Forget Moore’s Law

Addressable compute is shrinking.

The principal that compute will double every 18 months, also know as Moore’s Law, has been incredibly robust for a prediction about tech. We watched this prophecy come true first in personal computers, then mobile, and now IoT.

The tech community has internalized this hypothesis. At a very fundamental level, we expect what we’re using today will be faster tomorrow.

But if you talk to a cloud application engineer, or a devops engineer, or a VM or compiler engineer, you’ll hear about a wealth of work and concerns over the ever shrinking resources we have for applications to live in.

“Addressable compute,” the actual resources available to the applications people write, is shrinking. It has been shrinking for some time now. Developers are spending more time on performance, making their application as efficient as possible, to address the ever shrinking space they get to live in.

10 years is a long time.

Get in your time machine and take a trip back to 2007. I don’t think anyone you find will believe that VM engineers in 2017 spend most of their time shaving microseconds off tiny operations. Nor will they believe that startup time is a reason people pick one programming language over another.

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In 2007, they’ve been watching single processor performance double on a regular 18 month schedule. Why would anyone spend six months shaving 5% off of an operation when the processor is going to make it twice as fast in another year? In 2007 multi-core processors are certainly obvious but the widely accepted consensus seems to be that we’ll be using threads to extend the power of our application across multiple cores in a single application process.

Virtualization, Containerization, and Serverless

I’m often asked why Node.js has grown so well in areas most people found unlikely to see JavaScript succeed in. I usually say that it’s a mix of luck and timing. Luck that the person who created Node.js had an obsession with efficiency, that he believed performance should be a core feature, and that this value persisted in the culture long after his departure.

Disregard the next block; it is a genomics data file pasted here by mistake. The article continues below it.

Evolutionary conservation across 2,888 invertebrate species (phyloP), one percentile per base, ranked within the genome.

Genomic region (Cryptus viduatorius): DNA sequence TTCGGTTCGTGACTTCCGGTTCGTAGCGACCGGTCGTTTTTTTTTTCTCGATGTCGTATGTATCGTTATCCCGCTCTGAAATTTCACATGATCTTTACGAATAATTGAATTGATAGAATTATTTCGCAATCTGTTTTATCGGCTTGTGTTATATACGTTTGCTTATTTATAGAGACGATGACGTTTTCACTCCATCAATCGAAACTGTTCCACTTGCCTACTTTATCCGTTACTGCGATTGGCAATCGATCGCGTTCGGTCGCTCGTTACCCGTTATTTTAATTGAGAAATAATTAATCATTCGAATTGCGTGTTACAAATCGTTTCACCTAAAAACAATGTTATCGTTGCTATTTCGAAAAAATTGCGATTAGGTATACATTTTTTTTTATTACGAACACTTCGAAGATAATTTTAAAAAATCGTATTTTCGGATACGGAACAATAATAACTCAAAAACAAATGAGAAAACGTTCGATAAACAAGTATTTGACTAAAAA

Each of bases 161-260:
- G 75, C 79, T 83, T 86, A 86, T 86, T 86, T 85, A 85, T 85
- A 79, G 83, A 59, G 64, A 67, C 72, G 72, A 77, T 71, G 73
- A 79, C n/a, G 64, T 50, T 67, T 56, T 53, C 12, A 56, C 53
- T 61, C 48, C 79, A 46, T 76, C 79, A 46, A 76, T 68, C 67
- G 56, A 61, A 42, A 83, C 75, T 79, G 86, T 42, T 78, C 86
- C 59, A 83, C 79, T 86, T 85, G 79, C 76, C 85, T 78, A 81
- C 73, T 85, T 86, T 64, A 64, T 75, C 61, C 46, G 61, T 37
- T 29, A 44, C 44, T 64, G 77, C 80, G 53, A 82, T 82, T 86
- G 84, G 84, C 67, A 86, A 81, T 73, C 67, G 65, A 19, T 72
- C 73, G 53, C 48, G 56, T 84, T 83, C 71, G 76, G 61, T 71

And then the world changed: We were at the right place at the right time.

No article about containerization is complete without a reference to shipping containers.

First, the cloud started cutting up computers into virtual computers. You didn’t buy a 32-core-rack-mount-server, you bought a slice of it that varied in capabilities based on your needs.

Then they started cutting up those virtual computers into containers, even smaller slices that were more templatized and much more disposable.

As if that wasn’t enough they are now creating “Serverless” environments. These are even smaller slices of containers that are custom tailored to run your application in a way that is easy to duplicate and scale out as the demands of the application expand.

Less is More

At the end of all this slicing and dicing we’re left with much less addressable compute for our applications than we’ve had in years.

What we trade for all this compute is elasticity. When we stopped racking our own servers we started paying for just the compute we needed. But for many years, we still had to over allocate. We still had a lot of unused capacity sitting idle most of the time to handle our peak usage. Finally, we can only pay for what we need.

Every time we shift away from one environment to the next it takes a while to figure out what we lost in the transition.

Debugging and monitoring have changed significantly and we’re still building and innovating on tools for these newer environments. As we build and improve these tools we’ll be eating up even more of the resources that were formerly available to our applications.

The hardest thing our industry will have to contend with is the reversal of our most deeply held belief: that what I have today will be faster tomorrow.